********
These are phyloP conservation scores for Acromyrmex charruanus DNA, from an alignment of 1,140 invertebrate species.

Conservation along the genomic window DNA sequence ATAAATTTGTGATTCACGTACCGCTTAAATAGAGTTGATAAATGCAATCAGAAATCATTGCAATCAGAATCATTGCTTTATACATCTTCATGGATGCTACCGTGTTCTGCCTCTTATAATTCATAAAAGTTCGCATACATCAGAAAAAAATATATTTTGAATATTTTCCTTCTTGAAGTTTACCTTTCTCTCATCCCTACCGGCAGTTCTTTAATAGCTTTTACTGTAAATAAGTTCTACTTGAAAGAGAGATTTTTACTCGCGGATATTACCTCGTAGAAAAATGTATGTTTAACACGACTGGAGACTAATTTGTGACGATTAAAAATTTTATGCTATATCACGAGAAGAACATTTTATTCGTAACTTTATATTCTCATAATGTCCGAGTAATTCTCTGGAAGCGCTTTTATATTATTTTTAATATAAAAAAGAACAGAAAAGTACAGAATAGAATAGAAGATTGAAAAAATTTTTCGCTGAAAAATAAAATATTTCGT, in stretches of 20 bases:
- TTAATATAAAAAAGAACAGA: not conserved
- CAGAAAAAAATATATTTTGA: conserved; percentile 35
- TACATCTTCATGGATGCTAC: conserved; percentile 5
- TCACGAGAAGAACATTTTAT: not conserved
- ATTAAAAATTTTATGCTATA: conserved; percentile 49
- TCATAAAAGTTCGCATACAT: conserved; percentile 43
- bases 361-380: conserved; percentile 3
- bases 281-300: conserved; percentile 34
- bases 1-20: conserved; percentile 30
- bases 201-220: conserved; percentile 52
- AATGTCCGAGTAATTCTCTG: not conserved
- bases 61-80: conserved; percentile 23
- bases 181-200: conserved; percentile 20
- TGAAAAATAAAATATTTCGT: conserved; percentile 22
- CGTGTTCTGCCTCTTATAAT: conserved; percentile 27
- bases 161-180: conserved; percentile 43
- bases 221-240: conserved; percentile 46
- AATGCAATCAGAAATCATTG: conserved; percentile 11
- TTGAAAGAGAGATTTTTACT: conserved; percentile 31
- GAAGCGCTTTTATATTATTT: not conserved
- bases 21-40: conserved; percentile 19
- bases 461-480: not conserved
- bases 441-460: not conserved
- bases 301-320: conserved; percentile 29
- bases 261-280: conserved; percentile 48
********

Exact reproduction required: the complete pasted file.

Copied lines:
These are phyloP conservation scores for Acromyrmex charruanus DNA, from an alignment of 1,140 invertebrate species.

Conservation along the genomic window DNA sequence ATAAATTTGTGATTCACGTACCGCTTAAATAGAGTTGATAAATGCAATCAGAAATCATTGCAATCAGAATCATTGCTTTATACATCTTCATGGATGCTACCGTGTTCTGCCTCTTATAATTCATAAAAGTTCGCATACATCAGAAAAAAATATATTTTGAATATTTTCCTTCTTGAAGTTTACCTTTCTCTCATCCCTACCGGCAGTTCTTTAATAGCTTTTACTGTAAATAAGTTCTACTTGAAAGAGAGATTTTTACTCGCGGATATTACCTCGTAGAAAAATGTATGTTTAACACGACTGGAGACTAATTTGTGACGATTAAAAATTTTATGCTATATCACGAGAAGAACATTTTATTCGTAACTTTATATTCTCATAATGTCCGAGTAATTCTCTGGAAGCGCTTTTATATTATTTTTAATATAAAAAAGAACAGAAAAGTACAGAATAGAATAGAAGATTGAAAAAATTTTTCGCTGAAAAATAAAATATTTCGT, in stretches of 20 bases:
- TTAATATAAAAAAGAACAGA: not conserved
- CAGAAAAAAATATATTTTGA: conserved; percentile 35
- TACATCTTCATGGATGCTAC: conserved; percentile 5
- TCACGAGAAGAACATTTTAT: not conserved
- ATTAAAAATTTTATGCTATA: conserved; percentile 49
- TCATAAAAGTTCGCATACAT: conserved; percentile 43
- bases 361-380: conserved; percentile 3
- bases 281-300: conserved; percentile 34
- bases 1-20: conserved; percentile 30
- bases 201-220: conserved; percentile 52
- AATGTCCGAGTAATTCTCTG: not conserved
- bases 61-80: conserved; percentile 23
- bases 181-200: conserved; percentile 20
- TGAAAAATAAAATATTTCGT: conserved; percentile 22
- CGTGTTCTGCCTCTTATAAT: conserved; percentile 27
- bases 161-180: conserved; percentile 43
- bases 221-240: conserved; percentile 46
- AATGCAATCAGAAATCATTG: conserved; percentile 11
- TTGAAAGAGAGATTTTTACT: conserved; percentile 31
- GAAGCGCTTTTATATTATTT: not conserved
- bases 21-40: conserved; percentile 19
- bases 461-480: not conserved
- bases 441-460: not conserved
- bases 301-320: conserved; percentile 29
- bases 261-280: conserved; percentile 48